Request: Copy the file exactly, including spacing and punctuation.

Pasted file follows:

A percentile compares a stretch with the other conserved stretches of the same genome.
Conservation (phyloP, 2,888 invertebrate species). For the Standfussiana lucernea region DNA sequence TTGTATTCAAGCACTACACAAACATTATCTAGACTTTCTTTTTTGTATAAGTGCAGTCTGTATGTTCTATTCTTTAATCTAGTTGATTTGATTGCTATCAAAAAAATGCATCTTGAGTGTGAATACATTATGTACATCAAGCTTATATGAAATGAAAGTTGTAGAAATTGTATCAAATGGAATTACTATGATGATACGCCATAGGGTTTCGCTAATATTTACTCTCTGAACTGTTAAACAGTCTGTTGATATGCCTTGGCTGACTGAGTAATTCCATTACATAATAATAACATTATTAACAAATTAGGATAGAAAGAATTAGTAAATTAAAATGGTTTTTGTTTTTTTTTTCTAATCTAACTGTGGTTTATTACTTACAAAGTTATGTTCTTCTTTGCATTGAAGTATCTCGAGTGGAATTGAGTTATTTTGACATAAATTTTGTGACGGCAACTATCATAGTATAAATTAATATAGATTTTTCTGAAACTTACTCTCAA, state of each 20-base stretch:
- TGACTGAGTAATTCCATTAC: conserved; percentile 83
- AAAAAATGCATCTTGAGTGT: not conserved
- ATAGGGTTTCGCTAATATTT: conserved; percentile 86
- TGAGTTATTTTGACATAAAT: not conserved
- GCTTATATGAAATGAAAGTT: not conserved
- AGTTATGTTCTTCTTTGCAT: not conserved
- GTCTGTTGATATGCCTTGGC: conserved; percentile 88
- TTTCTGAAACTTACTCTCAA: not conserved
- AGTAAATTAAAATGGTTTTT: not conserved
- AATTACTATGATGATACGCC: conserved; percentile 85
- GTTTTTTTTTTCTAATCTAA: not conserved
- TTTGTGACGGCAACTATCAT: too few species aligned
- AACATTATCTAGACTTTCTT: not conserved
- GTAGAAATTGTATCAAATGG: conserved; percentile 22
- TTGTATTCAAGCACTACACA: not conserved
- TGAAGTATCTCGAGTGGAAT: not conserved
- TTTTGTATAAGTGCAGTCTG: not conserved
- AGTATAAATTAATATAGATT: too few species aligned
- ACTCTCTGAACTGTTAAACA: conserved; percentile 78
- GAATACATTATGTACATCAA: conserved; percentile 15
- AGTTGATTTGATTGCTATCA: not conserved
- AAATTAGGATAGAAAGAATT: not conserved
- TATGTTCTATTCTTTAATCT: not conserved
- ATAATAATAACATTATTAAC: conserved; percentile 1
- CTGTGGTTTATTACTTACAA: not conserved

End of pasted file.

A percentile compares a stretch with the other conserved stretches of the same genome.
Conservation (phyloP, 2,888 invertebrate species). For the Standfussiana lucernea region DNA sequence TTGTATTCAAGCACTACACAAACATTATCTAGACTTTCTTTTTTGTATAAGTGCAGTCTGTATGTTCTATTCTTTAATCTAGTTGATTTGATTGCTATCAAAAAAATGCATCTTGAGTGTGAATACATTATGTACATCAAGCTTATATGAAATGAAAGTTGTAGAAATTGTATCAAATGGAATTACTATGATGATACGCCATAGGGTTTCGCTAATATTTACTCTCTGAACTGTTAAACAGTCTGTTGATATGCCTTGGCTGACTGAGTAATTCCATTACATAATAATAACATTATTAACAAATTAGGATAGAAAGAATTAGTAAATTAAAATGGTTTTTGTTTTTTTTTTCTAATCTAACTGTGGTTTATTACTTACAAAGTTATGTTCTTCTTTGCATTGAAGTATCTCGAGTGGAATTGAGTTATTTTGACATAAATTTTGTGACGGCAACTATCATAGTATAAATTAATATAGATTTTTCTGAAACTTACTCTCAA, state of each 20-base stretch:
- TGACTGAGTAATTCCATTAC: conserved; percentile 83
- AAAAAATGCATCTTGAGTGT: not conserved
- ATAGGGTTTCGCTAATATTT: conserved; percentile 86
- TGAGTTATTTTGACATAAAT: not conserved
- GCTTATATGAAATGAAAGTT: not conserved
- AGTTATGTTCTTCTTTGCAT: not conserved
- GTCTGTTGATATGCCTTGGC: conserved; percentile 88
- TTTCTGAAACTTACTCTCAA: not conserved
- AGTAAATTAAAATGGTTTTT: not conserved
- AATTACTATGATGATACGCC: conserved; percentile 85
- GTTTTTTTTTTCTAATCTAA: not conserved
- TTTGTGACGGCAACTATCAT: too few species aligned
- AACATTATCTAGACTTTCTT: not conserved
- GTAGAAATTGTATCAAATGG: conserved; percentile 22
- TTGTATTCAAGCACTACACA: not conserved
- TGAAGTATCTCGAGTGGAAT: not conserved
- TTTTGTATAAGTGCAGTCTG: not conserved
- AGTATAAATTAATATAGATT: too few species aligned
- ACTCTCTGAACTGTTAAACA: conserved; percentile 78
- GAATACATTATGTACATCAA: conserved; percentile 15
- AGTTGATTTGATTGCTATCA: not conserved
- AAATTAGGATAGAAAGAATT: not conserved
- TATGTTCTATTCTTTAATCT: not conserved
- ATAATAATAACATTATTAAC: conserved; percentile 1
- CTGTGGTTTATTACTTACAA: not conserved